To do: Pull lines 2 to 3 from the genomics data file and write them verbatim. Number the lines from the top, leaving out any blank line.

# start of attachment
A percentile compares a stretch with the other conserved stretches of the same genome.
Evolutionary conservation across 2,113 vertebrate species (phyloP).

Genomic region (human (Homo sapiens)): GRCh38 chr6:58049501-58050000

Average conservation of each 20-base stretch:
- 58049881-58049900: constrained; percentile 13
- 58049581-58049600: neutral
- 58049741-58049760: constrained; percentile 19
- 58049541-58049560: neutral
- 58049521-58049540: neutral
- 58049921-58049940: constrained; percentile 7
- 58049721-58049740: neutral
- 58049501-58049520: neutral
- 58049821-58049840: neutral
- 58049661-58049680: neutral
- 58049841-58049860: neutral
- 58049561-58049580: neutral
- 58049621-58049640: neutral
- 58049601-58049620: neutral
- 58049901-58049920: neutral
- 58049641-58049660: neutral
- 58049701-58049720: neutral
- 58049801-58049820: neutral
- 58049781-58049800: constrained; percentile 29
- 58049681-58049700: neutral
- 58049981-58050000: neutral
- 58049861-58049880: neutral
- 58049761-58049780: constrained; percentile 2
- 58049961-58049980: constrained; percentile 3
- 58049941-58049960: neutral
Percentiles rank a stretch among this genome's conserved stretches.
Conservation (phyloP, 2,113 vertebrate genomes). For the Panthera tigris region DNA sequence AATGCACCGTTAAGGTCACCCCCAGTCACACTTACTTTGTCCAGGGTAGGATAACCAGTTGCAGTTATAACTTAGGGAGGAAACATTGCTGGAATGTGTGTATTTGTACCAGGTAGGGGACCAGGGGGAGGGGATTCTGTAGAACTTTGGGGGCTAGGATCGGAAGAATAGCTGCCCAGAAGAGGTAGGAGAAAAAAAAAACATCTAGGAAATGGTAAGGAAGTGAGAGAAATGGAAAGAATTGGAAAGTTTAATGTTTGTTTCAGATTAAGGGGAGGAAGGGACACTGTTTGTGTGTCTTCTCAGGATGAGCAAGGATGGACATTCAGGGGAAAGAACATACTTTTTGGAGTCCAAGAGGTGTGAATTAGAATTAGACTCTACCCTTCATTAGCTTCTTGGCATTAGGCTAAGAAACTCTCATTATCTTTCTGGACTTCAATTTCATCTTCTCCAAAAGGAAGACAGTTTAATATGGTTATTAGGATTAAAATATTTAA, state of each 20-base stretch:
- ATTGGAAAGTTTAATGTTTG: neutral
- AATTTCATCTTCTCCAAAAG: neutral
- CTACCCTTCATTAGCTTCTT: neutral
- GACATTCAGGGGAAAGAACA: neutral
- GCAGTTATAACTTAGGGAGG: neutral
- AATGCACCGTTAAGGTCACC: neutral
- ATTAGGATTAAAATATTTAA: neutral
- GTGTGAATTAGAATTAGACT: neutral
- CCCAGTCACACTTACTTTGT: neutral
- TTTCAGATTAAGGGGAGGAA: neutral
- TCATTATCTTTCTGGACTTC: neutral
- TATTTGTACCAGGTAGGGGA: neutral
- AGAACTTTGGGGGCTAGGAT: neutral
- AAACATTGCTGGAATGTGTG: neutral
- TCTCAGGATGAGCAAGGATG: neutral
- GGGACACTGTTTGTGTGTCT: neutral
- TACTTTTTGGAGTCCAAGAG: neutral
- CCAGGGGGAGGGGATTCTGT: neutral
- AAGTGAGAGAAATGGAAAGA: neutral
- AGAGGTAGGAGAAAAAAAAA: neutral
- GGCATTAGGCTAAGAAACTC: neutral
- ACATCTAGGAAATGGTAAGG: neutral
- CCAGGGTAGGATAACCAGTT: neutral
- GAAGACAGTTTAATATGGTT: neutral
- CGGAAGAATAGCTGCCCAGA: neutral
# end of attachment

Evolutionary conservation across 2,113 vertebrate species (phyloP).

Genomic region (human (Homo sapiens)): GRCh38 chr6:58049501-58050000